Cancer Research UK announces four ‘Grand Challenge’ teams

Charity commits more than £70 million to research projects that approach ambitious, unresolved challenges in cancer research

February 10, 2017
Source: iStock

Today, Cancer Research UK (CRUK) announced four of the research teams that will begin work on its ambitious Global Challenge initiative.

The initiative, announced in 2015, commits £100 million of funding towards addressing seven unresolved challenges in cancer research. Last year, CRUK invited multidisciplinary teams to submit proposals to respond to the challenges, and it received applications from representatives of more than 200 institutions around the world.

The charity originally planned to fund one new study each year, but it has instead announced four teams, crediting the quality of the proposals for the increased pace of funding. The four research teams cross national borders and scientific fields to address these challenges. This first round of funding has sees up to £71 million allocated.

“Cancer is a global problem, and these projects are part of the global solution,” said Sir Harpal Kumar, CRUK’s chief executive. “Together, we will redefine cancer – turning it from a disease that so many people die from to one that many people can live with. We will reduce the number of people worldwide affected by cancer and achieve our goal of beating cancer sooner.”

CRUK is planning to issue a set of revised challenges this summer to launch the second phase of the Grand Challenge initiative.

These are the four projects to receive funding this time around.

 

New ways to prevent cancer?

Smoking, pollution, drinking alcohol and other factors can increase the risk of cancer by damaging our DNA and leaving a “mutational fingerprint”. However, little is known about this process. Mike Stratton of the Wellcome Trust Sanger Institute, Cambridge, will lead a study of cancer samples from across five continents in order to explore the DNA damage associated with different types of cancer. The research will fill vital knowledge gaps in the environmental and behavioural causes of cancer.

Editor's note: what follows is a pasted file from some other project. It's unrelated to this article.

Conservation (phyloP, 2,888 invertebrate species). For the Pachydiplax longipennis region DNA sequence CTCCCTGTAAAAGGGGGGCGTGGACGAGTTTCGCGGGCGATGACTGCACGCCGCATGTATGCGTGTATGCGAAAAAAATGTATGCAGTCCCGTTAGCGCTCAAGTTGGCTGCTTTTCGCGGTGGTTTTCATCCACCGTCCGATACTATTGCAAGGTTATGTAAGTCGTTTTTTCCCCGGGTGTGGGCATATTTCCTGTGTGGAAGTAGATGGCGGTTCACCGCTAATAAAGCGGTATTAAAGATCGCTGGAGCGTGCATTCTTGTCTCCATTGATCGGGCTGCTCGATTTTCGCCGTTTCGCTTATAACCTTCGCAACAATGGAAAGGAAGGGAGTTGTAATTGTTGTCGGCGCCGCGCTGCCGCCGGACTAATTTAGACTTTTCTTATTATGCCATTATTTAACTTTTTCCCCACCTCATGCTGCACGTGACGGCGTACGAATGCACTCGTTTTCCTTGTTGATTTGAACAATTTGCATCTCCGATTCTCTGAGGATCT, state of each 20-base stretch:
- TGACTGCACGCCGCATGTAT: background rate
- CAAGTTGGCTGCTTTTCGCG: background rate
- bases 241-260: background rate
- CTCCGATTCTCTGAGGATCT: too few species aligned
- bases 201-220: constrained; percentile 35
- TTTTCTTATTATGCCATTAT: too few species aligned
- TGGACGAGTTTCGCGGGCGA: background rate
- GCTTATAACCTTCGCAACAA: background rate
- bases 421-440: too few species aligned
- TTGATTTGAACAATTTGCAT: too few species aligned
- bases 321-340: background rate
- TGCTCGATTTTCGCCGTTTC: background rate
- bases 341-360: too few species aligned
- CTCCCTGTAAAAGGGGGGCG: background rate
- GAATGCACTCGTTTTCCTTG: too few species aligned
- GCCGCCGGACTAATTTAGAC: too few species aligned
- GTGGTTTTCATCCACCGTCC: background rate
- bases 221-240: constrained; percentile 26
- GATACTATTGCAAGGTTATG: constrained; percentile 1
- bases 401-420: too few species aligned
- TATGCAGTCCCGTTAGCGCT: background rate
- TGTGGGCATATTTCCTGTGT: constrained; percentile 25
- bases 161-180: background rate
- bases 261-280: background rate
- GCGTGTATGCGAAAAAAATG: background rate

When is cancer not really cancer?

Clinicians struggle to make informed decisions about how to approach treating ductal carcinoma in situ (DCIS): a condition that can sometimes develop into breast cancer. A study led by Jelle Wesseling of the Netherlands Cancer Institute – and co-funded with the Dutch Cancer Society – will investigate tissue samples and medical records from donors with DCIS. They will attempt to find biomarkers that identify which patients are at high risk of developing cancer, ensuring that treatment can be targeted at the necessary patients.

Charting unknown territory

In a highly multidisciplinary project led by Josephine Bunch of the National Physical Laboratory, scientists and engineers will aim to develop a reliable, detailed method for mapping tumours. Through this major project, they will make use of cutting-edge instruments and techniques in mass spectrometry imaging to study tumours and develop a database of the metabolism and genetic make-up of tumours.

Building a virtual reality interactive map of breast cancer

Greg Hannon of the Cancer Research UK Cambridge Institute will lead a study aiming to create a simulation of everything that happens within a tumour – down to each individual cell. The project will look into how the cells within a tumour are arranged, and how they interact to allow the tumour to grow. The team – which will be highly multidisciplinary, involving computer scientists and virtual reality experts – will use its findings to construct a 3D tumour model that can be studied in virtual reality.

hilary.lamb@tesglobal.com

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